money there is to be made. I would not spend my money trying to
control it. I do not think it is controllable, frankly, at the
level it is now at.
18. I will preface a couple of questions
of my own with a brief anecdote. I shall not reveal whether the
source of the anecdote was the person in an official position
or the person whom he was going to visit, but I did hear it from
one of them. A Chancellor of the Exchequer visiting Belfast before
the troubles concluded his business reasonably early and indicated
that it would be extremely congenial from his point of view if
he could visit a friend near the border. A posse set out from
Belfast containing the Chancellor of the Exchequer and a number
of official looking cars. There was a drive of reasonable length
leading up to the house in question. As the posse wound its way
up the drive, the friend, who had no notice whatever that the
Chancellor was coming and who assumed that the visit was for some
other purpose, decided to go to ground so the Chancellor never
actually saw the friend whom he had come to see. That seems to
be in line with some of the narrative which you have been describing.
Cross border pricing differentials in road fuels and other areas
are nothing new in principle. I think you acknowledged that in
earlier answers. It has been suggested that a number of Northern
Ireland firms open garages close to the border to exploit the
drive-over market when the duty differential favoured purchase
in Northern Ireland. That is historical. To what extent is the
problem we are talking about now exacerbated by distortions in
the locations of filling stations in Northern Ireland, particularly
in border areas, so as to take advantage of a duty differential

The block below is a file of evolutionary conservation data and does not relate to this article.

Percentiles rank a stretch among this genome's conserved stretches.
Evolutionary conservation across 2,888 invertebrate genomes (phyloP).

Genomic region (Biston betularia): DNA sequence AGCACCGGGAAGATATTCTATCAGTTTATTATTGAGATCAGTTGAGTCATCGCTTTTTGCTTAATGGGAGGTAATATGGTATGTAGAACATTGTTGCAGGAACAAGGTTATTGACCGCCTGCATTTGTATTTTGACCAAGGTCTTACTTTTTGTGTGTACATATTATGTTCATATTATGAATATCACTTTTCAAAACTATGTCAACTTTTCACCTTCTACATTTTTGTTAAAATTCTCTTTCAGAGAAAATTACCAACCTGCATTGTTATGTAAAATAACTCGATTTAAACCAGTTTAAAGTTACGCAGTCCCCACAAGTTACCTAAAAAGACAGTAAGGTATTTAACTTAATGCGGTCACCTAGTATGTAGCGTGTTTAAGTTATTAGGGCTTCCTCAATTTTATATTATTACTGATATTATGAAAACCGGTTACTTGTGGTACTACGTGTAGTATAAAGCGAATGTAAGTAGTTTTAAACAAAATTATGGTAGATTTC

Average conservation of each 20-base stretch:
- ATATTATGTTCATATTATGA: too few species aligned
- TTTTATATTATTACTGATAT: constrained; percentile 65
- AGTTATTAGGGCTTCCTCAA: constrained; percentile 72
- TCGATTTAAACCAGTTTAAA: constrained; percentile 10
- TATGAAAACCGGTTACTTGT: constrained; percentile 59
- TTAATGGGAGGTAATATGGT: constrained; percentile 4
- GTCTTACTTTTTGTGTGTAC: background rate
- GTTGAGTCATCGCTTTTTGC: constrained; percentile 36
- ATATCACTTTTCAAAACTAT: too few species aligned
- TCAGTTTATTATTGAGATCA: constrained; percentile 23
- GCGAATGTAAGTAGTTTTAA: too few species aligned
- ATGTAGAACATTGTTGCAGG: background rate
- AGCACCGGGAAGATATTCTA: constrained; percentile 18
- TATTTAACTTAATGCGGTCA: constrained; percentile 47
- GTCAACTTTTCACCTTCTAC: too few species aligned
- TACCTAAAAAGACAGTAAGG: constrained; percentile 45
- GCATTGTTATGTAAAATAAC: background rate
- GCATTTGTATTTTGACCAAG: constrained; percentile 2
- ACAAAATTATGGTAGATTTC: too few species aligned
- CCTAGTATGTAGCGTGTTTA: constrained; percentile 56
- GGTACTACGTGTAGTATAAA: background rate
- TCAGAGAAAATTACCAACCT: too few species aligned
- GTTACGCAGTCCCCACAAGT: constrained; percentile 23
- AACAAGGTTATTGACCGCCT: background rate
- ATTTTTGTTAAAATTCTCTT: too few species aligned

that has since changed direction?
(Mr Murray) The PRA will be able to answer that
question more definitively than I will. I will give you my best
attempt at it. If you are a businessman, you do what is businesslike.
If it means having filling stations on both sides of the border,
one doing well and one doing badly from one decade to the next,
that is business but that is not really the issue that we are
talking about. That is a commercial decision by somebody to do
that. There will be casualties of inefficiency in any business,
people who simply do not manage well or operate well. Ballycastle
and Comber are about as far from the border as you can get and
I do believe you will buy smuggled product in both Ballycastle
and Comber. It is province-wide. It is known to be province-wide
and, if it has been that bad in the last year, it can only get
19. We talked round this subject on the
previous occasion when we met informally. What is your group's
preferred solution to the problem? I say that inevitably against
the background of the decisions which the Chancellor announced
a week ago.
(Mr Murray) In stating one's preferred options,
the practicality of putting them into practice is not a great
concern to me. Whether they are practical or not, I am not quite
sure, but if you take the fact that doing nothing is not an option,
if you take the fact that the policing of the border in terms
of stamping this out is not a possibility, that in my view and
in LOPG's view leaves only one possible option. That is harmonisation
or rebate to get back to a reasonably close level of excise duty.
That, if you examine it, appears to answer all the options. We
are in the line of diminishing returns at the moment. The Republic
of Ireland must be having a wonderful time. They have their lower
level of duty and their volume is going through the roof. Their
Exchequer must be terribly happy. We are on a line of diminishing
returns in the north of Ireland. The businessman puts a filling
station either side of the border. The government should consider
what is the best option here. Do we collect £100 million
per annum or say goodbye to £150 million? The answer is you
collect £100 million if you can. That is where I would be
coming from. That may be very simple for me to say but it does
seem to be the practical solution. I know there will be political
arguments and lots of difficulties but that seems to be the right
answer. I have five points here and I will give your Clerk a copy.
You have to clamp down on the washing of diesel. It has nothing
to do with the border, but it is now becoming a way of making
money which is filtering into Glasgow, Carlisle and Liverpool
and the day it hits Surrey you will probably understand what is
happening here. I say that in the nicest possible way but the
washing of diesel is a big, big money-maker and it is happening
on an increasing scale. It is damaging engines. That is why we